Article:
Aguinaldo's Confession to Bonifacio's Execution Up for Sale
Will this finally settle history?
(SPOT.ph) The feud between Emilio Aguinaldo and Andres Bonifacio is the subject of many debates among historians. While brother in arms under the flag of the Katipunan, the two had always been in separate factions until the former rose to the presidency after the controversial Tejeros Convention. Historian Ambeth Ocampo even once quipped at the Ayala Museum, "Aguinaldo is the hero that we all love to hate." And at the upcoming Asian Cultural Council Art Auction 2019, the claims that it was Aguinaldo who ordered the execution of Bonifacio will finally be clarified once for all—or will they? Rare documents, including Aguinaldo's handwritten (March 22, 1948) and typewritten (May 11, 1948) statements, will be put under the gavel on February 23, 2 p.m. at Leon Gallery in Makati City.
In an interview with SPOT.ph, Lisa Guerrero-Nakpil, curator of Leon Gallery, tells of these rare pieces: "Aguinaldo offers two statements, one in his own handwriting stating he was persuaded by the top generals of the Consejo de Guerra (Council of War) not to interfere with the death sentence; the other, a typewritten account where he says he downgraded the death sentence to exile but his order did not make it to his officers in time. (He crossed this out and amended it to fit the handwritten account, incidentally.)"
"Ito ang matanto nina Heneral Mariano Noriel, Heneral Pio del Pilar, na mga kagawad ng Consejo de Guerra ay dalidaling tinawagan ang aking pansing at sinabing 'Kung ibig po ninyon mag patuloy ang kapantagan ng ating Pamahalaan sa Paghihimagsik, at kung ibig po ninyong mabuhay pa tayo, ang inyong bawiin ang iginawa na indulto sa kapatid na iyan.'
"Dahil dito’y aking binawi at iniatas ko kay General Noriel na ipatupad ang kahatulan ng Consejo de Guerra, na barilin ang mga kapatid, alang-alang sa kapakanan ng Bayan," stated Aguinaldo in the handwritten letter.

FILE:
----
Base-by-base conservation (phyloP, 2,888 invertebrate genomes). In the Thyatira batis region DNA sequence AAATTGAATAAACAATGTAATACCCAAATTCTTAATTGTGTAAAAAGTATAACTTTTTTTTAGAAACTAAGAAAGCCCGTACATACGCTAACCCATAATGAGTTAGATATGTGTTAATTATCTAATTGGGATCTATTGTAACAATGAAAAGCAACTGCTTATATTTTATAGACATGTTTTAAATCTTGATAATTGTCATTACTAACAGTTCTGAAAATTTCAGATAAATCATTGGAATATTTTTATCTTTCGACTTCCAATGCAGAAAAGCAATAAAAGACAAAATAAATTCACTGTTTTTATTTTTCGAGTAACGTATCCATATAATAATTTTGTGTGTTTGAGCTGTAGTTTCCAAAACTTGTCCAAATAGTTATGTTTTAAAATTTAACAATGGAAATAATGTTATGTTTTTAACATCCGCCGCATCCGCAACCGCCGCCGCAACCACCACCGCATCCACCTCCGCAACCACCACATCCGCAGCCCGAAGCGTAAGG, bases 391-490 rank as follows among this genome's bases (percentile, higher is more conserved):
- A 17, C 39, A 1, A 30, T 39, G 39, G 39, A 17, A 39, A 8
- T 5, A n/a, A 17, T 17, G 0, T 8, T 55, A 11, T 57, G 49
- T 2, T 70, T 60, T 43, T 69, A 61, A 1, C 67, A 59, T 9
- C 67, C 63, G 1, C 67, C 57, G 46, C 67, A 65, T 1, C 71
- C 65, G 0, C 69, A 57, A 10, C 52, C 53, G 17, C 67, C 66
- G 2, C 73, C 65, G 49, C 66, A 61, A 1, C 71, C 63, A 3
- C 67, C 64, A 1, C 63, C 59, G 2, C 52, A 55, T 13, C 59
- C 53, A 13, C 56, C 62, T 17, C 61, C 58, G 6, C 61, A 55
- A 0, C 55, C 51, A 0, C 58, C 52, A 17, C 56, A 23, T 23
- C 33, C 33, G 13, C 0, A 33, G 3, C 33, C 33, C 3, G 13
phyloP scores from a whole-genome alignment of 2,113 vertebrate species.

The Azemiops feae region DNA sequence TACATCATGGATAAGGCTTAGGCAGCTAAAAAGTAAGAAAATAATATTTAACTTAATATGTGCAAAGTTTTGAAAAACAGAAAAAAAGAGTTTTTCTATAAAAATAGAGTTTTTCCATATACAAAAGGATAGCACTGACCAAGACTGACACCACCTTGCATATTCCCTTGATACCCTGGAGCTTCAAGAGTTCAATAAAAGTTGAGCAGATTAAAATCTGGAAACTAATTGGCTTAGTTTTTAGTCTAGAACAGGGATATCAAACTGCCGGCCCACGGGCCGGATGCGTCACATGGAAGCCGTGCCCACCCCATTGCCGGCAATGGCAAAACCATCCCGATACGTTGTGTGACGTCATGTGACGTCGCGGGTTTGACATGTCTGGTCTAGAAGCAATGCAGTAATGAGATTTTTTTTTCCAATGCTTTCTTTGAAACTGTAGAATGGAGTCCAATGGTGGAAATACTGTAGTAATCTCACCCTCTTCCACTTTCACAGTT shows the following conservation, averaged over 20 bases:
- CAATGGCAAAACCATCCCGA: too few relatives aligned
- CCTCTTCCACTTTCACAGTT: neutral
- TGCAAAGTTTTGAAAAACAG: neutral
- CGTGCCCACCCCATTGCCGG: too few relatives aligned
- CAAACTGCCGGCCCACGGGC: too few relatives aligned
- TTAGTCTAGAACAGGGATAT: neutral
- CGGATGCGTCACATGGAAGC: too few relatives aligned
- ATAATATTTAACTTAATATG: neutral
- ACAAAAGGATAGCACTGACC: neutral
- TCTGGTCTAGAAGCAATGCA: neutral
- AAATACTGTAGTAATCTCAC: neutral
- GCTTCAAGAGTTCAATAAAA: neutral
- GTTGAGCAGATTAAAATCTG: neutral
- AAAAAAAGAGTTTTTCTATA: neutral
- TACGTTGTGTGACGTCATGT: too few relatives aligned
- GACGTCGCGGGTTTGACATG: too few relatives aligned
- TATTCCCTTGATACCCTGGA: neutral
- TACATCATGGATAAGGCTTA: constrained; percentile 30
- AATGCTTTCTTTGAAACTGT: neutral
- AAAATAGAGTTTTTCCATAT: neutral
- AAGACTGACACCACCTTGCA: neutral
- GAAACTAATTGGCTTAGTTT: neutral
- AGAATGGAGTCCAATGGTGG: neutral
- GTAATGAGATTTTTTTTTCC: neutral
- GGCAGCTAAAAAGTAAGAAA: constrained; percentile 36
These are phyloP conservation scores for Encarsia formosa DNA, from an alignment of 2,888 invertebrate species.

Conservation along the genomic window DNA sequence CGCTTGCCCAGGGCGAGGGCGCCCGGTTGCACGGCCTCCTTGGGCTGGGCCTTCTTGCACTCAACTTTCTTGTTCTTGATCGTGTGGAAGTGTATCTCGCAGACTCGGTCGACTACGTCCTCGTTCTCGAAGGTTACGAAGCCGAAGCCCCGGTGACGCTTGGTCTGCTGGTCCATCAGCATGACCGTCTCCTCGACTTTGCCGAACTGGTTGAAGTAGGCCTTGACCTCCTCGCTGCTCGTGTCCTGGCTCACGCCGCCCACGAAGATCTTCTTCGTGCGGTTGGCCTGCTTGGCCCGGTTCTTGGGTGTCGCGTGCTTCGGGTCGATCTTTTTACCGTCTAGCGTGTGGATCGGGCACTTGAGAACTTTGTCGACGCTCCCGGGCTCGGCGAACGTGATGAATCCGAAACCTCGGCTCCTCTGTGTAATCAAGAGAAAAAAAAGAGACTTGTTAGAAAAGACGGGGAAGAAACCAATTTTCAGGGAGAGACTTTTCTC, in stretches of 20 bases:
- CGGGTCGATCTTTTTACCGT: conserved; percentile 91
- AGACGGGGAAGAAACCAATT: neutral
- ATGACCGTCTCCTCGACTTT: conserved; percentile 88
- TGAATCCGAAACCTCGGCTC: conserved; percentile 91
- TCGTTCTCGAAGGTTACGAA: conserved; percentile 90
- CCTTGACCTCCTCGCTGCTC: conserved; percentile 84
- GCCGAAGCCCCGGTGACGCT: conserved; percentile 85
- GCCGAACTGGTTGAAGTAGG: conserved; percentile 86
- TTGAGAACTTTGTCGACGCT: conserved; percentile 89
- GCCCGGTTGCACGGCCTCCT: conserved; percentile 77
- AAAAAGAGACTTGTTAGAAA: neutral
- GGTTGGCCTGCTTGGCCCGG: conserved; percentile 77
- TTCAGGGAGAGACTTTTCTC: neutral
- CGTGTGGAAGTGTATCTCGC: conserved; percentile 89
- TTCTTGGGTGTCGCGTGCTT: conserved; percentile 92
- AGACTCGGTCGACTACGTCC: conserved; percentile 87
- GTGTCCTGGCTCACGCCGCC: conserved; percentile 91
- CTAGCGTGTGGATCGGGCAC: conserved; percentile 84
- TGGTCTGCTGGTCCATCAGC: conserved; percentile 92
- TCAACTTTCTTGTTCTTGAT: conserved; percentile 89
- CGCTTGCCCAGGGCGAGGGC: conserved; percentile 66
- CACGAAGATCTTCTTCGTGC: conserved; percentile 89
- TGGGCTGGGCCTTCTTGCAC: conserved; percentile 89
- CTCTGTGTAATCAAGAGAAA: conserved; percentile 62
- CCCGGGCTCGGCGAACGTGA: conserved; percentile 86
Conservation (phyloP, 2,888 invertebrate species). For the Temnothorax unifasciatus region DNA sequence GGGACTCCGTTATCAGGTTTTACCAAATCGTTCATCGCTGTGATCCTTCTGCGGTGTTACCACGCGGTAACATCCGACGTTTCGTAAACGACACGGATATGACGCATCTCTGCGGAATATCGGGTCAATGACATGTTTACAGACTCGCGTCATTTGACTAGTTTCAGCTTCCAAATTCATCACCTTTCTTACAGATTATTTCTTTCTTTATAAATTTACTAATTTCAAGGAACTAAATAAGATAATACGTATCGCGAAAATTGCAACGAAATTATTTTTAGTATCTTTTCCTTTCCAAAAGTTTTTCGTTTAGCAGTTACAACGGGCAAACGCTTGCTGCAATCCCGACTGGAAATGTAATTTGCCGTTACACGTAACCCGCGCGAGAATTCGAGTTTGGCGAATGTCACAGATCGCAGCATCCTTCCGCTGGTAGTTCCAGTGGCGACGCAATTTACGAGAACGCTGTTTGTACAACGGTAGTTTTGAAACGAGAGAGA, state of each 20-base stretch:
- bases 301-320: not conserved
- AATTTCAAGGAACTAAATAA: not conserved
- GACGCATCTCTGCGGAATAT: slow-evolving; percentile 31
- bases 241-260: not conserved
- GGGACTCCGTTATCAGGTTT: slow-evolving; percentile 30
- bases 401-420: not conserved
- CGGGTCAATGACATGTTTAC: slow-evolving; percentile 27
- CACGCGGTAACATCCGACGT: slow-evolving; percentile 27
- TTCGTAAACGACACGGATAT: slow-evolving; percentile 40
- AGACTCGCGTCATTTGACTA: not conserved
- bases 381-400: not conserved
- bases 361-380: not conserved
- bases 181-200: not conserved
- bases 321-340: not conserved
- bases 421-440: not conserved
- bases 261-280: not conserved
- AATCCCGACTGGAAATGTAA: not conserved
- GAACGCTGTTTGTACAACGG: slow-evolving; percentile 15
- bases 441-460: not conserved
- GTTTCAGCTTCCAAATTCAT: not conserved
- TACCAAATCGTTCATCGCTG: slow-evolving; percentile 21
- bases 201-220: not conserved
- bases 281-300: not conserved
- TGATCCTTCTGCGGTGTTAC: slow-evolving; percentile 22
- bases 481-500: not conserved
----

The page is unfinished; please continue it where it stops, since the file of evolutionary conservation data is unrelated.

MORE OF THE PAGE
When asked if this would finally settle discussions about our history, Guerrero-Nakpil concludes: "If you believe that Aguinaldo ran the Revolutionary Government as a dictatorship, then you have your answer."
Incidentally, a related document that's up for auction is a five-page handwritten account by Major Lazaro Macapagal—an Aguinaldo "loyalist" and secretary of the of the Consejo de Guerra that tried and sentenced Bonifacio. Ultimately, he was assigned to carry out the Bonifacio brothers' death sentence.
In his eyewitness account addressed to Jose P. Santos three decades after that fateful day, "the only one in existence" according to Guerrero-Nakpil, Macagapal said that he was ordered by Gen. Noriel to bring Andres and his brother Procopio to the mountains outside Maragondon. He was also handed a letter that he could only open once they reached their destination: "Pagdating doon, bucsan itong pakete, basahin ng malakas sa harap nilang dalawa ng malaman nila at sundin niñong mahigpit kung ano ang sinasabi sa loob nian." The sentence was: "Barilin upang mamatay."
The statement continues to describe Bonifacio knelt and begged for his life: "ng ako’y makita nia ay nagpapaluhod-luhod sinasabing 'Kapatid, patawarin mo ako'" The Supremo ran towards the forest, and then was stabbed and killed.
Another important piece of information from Macapagal's statement is its vivid description of where Bonifacio was executed and buried—a fact that was never delivered to his widow, Gregoria de Jesus.
The Asian Cultural Council Art Auction 2019 is on February 23, 2 p.m., at Leon Gallery, G/F Eurovilla 1, Rufino corner Legazpi Street, Legazpi Village, Makati City. For more information, visit Leon Gallery's website.